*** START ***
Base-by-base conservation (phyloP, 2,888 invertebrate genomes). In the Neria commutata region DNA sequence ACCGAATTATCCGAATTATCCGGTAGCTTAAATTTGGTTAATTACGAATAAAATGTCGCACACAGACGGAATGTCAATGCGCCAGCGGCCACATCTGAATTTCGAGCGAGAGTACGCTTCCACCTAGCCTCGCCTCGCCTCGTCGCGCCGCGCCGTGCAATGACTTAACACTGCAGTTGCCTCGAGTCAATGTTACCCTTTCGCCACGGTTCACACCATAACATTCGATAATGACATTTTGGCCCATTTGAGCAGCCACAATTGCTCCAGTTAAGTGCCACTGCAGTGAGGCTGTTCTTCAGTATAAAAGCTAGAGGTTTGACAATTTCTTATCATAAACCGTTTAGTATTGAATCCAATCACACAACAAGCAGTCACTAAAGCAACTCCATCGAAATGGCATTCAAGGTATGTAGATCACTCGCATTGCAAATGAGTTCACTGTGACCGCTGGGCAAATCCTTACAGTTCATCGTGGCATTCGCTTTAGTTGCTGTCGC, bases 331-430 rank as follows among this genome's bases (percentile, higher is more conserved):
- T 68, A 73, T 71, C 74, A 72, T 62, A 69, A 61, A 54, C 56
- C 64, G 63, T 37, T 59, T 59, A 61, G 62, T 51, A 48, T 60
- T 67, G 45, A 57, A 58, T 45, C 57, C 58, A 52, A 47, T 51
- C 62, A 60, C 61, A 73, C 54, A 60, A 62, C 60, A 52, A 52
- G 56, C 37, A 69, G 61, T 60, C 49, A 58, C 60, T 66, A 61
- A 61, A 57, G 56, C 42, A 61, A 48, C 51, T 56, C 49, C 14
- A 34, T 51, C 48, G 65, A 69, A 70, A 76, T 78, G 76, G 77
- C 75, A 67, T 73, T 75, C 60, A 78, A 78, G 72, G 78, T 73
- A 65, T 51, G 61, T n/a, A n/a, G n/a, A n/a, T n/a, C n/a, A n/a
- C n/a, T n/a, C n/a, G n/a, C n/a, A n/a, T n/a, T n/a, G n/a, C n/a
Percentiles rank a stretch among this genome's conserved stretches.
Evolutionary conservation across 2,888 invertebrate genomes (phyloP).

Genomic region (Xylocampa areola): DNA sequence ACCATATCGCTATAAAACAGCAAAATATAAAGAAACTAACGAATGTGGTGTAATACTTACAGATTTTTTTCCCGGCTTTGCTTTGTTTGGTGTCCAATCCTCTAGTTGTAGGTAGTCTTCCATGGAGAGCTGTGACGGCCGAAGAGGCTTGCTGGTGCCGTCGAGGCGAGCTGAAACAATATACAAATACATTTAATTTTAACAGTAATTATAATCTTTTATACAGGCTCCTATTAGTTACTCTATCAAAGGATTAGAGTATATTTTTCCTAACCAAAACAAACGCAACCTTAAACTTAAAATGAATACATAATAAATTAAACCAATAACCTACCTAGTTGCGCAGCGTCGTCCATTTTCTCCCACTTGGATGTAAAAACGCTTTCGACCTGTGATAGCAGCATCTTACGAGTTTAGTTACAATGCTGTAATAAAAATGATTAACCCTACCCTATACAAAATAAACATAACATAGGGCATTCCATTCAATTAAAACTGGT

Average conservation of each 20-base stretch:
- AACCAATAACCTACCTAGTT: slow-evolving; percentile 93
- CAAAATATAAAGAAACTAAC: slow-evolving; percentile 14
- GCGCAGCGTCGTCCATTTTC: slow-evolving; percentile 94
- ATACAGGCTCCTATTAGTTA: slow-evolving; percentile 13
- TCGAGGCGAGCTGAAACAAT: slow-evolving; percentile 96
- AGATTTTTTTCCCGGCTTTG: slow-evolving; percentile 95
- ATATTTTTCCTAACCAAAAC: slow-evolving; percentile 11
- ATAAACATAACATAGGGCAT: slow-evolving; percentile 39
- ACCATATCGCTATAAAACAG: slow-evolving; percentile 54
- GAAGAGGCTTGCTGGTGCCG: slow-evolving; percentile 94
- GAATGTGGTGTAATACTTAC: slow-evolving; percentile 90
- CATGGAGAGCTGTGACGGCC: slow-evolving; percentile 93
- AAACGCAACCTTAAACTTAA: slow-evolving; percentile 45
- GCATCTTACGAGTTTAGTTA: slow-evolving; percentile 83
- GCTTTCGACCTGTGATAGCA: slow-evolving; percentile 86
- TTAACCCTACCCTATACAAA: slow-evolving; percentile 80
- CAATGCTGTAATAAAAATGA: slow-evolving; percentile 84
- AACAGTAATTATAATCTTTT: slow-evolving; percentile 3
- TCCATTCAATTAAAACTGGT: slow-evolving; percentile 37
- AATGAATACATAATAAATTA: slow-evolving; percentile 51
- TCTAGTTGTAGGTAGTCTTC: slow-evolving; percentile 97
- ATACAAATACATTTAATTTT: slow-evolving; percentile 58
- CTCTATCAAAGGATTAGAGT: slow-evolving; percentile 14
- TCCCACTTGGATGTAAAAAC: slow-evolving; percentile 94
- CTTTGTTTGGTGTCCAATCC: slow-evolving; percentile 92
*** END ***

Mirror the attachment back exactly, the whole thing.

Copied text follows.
Base-by-base conservation (phyloP, 2,888 invertebrate genomes). In the Neria commutata region DNA sequence ACCGAATTATCCGAATTATCCGGTAGCTTAAATTTGGTTAATTACGAATAAAATGTCGCACACAGACGGAATGTCAATGCGCCAGCGGCCACATCTGAATTTCGAGCGAGAGTACGCTTCCACCTAGCCTCGCCTCGCCTCGTCGCGCCGCGCCGTGCAATGACTTAACACTGCAGTTGCCTCGAGTCAATGTTACCCTTTCGCCACGGTTCACACCATAACATTCGATAATGACATTTTGGCCCATTTGAGCAGCCACAATTGCTCCAGTTAAGTGCCACTGCAGTGAGGCTGTTCTTCAGTATAAAAGCTAGAGGTTTGACAATTTCTTATCATAAACCGTTTAGTATTGAATCCAATCACACAACAAGCAGTCACTAAAGCAACTCCATCGAAATGGCATTCAAGGTATGTAGATCACTCGCATTGCAAATGAGTTCACTGTGACCGCTGGGCAAATCCTTACAGTTCATCGTGGCATTCGCTTTAGTTGCTGTCGC, bases 331-430 rank as follows among this genome's bases (percentile, higher is more conserved):
- T 68, A 73, T 71, C 74, A 72, T 62, A 69, A 61, A 54, C 56
- C 64, G 63, T 37, T 59, T 59, A 61, G 62, T 51, A 48, T 60
- T 67, G 45, A 57, A 58, T 45, C 57, C 58, A 52, A 47, T 51
- C 62, A 60, C 61, A 73, C 54, A 60, A 62, C 60, A 52, A 52
- G 56, C 37, A 69, G 61, T 60, C 49, A 58, C 60, T 66, A 61
- A 61, A 57, G 56, C 42, A 61, A 48, C 51, T 56, C 49, C 14
- A 34, T 51, C 48, G 65, A 69, A 70, A 76, T 78, G 76, G 77
- C 75, A 67, T 73, T 75, C 60, A 78, A 78, G 72, G 78, T 73
- A 65, T 51, G 61, T n/a, A n/a, G n/a, A n/a, T n/a, C n/a, A n/a
- C n/a, T n/a, C n/a, G n/a, C n/a, A n/a, T n/a, T n/a, G n/a, C n/a
Percentiles rank a stretch among this genome's conserved stretches.
Evolutionary conservation across 2,888 invertebrate genomes (phyloP).

Genomic region (Xylocampa areola): DNA sequence ACCATATCGCTATAAAACAGCAAAATATAAAGAAACTAACGAATGTGGTGTAATACTTACAGATTTTTTTCCCGGCTTTGCTTTGTTTGGTGTCCAATCCTCTAGTTGTAGGTAGTCTTCCATGGAGAGCTGTGACGGCCGAAGAGGCTTGCTGGTGCCGTCGAGGCGAGCTGAAACAATATACAAATACATTTAATTTTAACAGTAATTATAATCTTTTATACAGGCTCCTATTAGTTACTCTATCAAAGGATTAGAGTATATTTTTCCTAACCAAAACAAACGCAACCTTAAACTTAAAATGAATACATAATAAATTAAACCAATAACCTACCTAGTTGCGCAGCGTCGTCCATTTTCTCCCACTTGGATGTAAAAACGCTTTCGACCTGTGATAGCAGCATCTTACGAGTTTAGTTACAATGCTGTAATAAAAATGATTAACCCTACCCTATACAAAATAAACATAACATAGGGCATTCCATTCAATTAAAACTGGT

Average conservation of each 20-base stretch:
- AACCAATAACCTACCTAGTT: slow-evolving; percentile 93
- CAAAATATAAAGAAACTAAC: slow-evolving; percentile 14
- GCGCAGCGTCGTCCATTTTC: slow-evolving; percentile 94
- ATACAGGCTCCTATTAGTTA: slow-evolving; percentile 13
- TCGAGGCGAGCTGAAACAAT: slow-evolving; percentile 96
- AGATTTTTTTCCCGGCTTTG: slow-evolving; percentile 95
- ATATTTTTCCTAACCAAAAC: slow-evolving; percentile 11
- ATAAACATAACATAGGGCAT: slow-evolving; percentile 39
- ACCATATCGCTATAAAACAG: slow-evolving; percentile 54
- GAAGAGGCTTGCTGGTGCCG: slow-evolving; percentile 94
- GAATGTGGTGTAATACTTAC: slow-evolving; percentile 90
- CATGGAGAGCTGTGACGGCC: slow-evolving; percentile 93
- AAACGCAACCTTAAACTTAA: slow-evolving; percentile 45
- GCATCTTACGAGTTTAGTTA: slow-evolving; percentile 83
- GCTTTCGACCTGTGATAGCA: slow-evolving; percentile 86
- TTAACCCTACCCTATACAAA: slow-evolving; percentile 80
- CAATGCTGTAATAAAAATGA: slow-evolving; percentile 84
- AACAGTAATTATAATCTTTT: slow-evolving; percentile 3
- TCCATTCAATTAAAACTGGT: slow-evolving; percentile 37
- AATGAATACATAATAAATTA: slow-evolving; percentile 51
- TCTAGTTGTAGGTAGTCTTC: slow-evolving; percentile 97
- ATACAAATACATTTAATTTT: slow-evolving; percentile 58
- CTCTATCAAAGGATTAGAGT: slow-evolving; percentile 14
- TCCCACTTGGATGTAAAAAC: slow-evolving; percentile 94
- CTTTGTTTGGTGTCCAATCC: slow-evolving; percentile 92